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Obama, DiCaprio team up against climate change

Published 04/10/2016

Barack Obama, right, arrives with Leonardo DiCaprio and Dr Katharine Hayhoe to talk about climate change at the White House event (AP)
Barack Obama, right, arrives with Leonardo DiCaprio and Dr Katharine Hayhoe to talk about climate change at the White House event (AP)

US president Barack Obama and actor Leonardo DiCaprio have teamed up in a call for urgent action to combat climate change.

Mr Obama told a crowd gathered for the South by South Lawn festival of technology and music at the White House that the world was in "a race against time" to combat climate change.

The president said the world had an "incomplete" grade on its response to global warming so far, but added that "the good news is we can still pass the test".

"I tend to be a cautious optimist about our ability to make change," he said.

White House hopefuls Donald Trump and Hillary Clinton were not mentioned in the discussion, but their presence was nonetheless felt.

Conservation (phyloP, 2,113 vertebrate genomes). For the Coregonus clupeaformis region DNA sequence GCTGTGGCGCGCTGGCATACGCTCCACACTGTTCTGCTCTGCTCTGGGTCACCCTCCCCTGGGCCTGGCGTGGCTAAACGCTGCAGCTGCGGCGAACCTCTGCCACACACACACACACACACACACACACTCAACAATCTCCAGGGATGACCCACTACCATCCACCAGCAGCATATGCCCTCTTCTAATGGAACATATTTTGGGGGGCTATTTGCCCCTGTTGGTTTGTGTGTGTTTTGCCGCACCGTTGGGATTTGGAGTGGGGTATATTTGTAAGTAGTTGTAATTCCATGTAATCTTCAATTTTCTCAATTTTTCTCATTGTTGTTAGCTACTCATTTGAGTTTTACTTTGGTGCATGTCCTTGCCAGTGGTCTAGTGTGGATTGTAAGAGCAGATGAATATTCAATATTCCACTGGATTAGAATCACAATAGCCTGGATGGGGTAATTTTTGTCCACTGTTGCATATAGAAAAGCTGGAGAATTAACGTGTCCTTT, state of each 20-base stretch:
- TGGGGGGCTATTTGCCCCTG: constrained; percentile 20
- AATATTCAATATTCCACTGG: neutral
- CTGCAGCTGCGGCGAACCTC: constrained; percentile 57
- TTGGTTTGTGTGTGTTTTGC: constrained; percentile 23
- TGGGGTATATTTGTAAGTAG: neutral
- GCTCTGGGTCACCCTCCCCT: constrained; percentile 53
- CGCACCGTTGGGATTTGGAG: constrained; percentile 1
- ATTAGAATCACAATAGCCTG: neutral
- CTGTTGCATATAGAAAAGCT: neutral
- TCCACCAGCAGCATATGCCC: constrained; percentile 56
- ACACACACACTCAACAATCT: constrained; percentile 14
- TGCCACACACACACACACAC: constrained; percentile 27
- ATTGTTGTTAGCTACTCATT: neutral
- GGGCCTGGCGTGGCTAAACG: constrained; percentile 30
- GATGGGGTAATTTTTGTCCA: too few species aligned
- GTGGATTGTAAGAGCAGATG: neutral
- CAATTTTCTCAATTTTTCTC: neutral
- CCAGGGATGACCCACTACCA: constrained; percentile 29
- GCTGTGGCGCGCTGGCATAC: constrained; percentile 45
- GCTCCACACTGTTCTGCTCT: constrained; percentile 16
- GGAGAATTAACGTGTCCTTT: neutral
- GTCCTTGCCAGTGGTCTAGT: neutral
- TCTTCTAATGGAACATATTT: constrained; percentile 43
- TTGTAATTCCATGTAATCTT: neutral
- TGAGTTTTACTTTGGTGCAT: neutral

DiCaprio, who recently completed a documentary film about climate change, told the White House crowd that he had timed the film to come out before the November 8 presidential election.

The actor, who supports Mrs Clinton's campaign, said the scientific consensus about the dangers of climate change was in, and "the argument is now over".

He added: "If you do not believe in climate change, you do not believe in facts or in science. And therefore, in my humble opinion, you should not be allowed to hold public office."

Mr Trump has repeatedly referred to climate change as a hoax.

DiCaprio's film Before The Flood got its domestic premiere on the White House lawn after his discussion with the president and climate scientist Katharine Hayhoe.

The South by South Lawn event was designed to replicate the vibe of the South by Southwest festival held annually in Austin, Texas.

It included panel discussions on topics such as "feeding the future" and "fixing real problems" as well as booths and vendors promoting everything from virtual reality technology to fake tattoos.

Tech blogger and entrepreneur Anil Dash said the South Lawn festival was a way to connect the dots between Austin's SXSW, with its ideas for changing the world, and the people "doing the actual work" to use technology to improve workers' rights, civil rights and more.

The White House tech fest also featured a student film festival, a wall of art made of Post-Its, Lego statues, demonstrations on the science of food and using technology to help the disabled and lots of music. Among those performing were the Lumineers, Gallant, Black Alley and DJ Bev Bond.

AP

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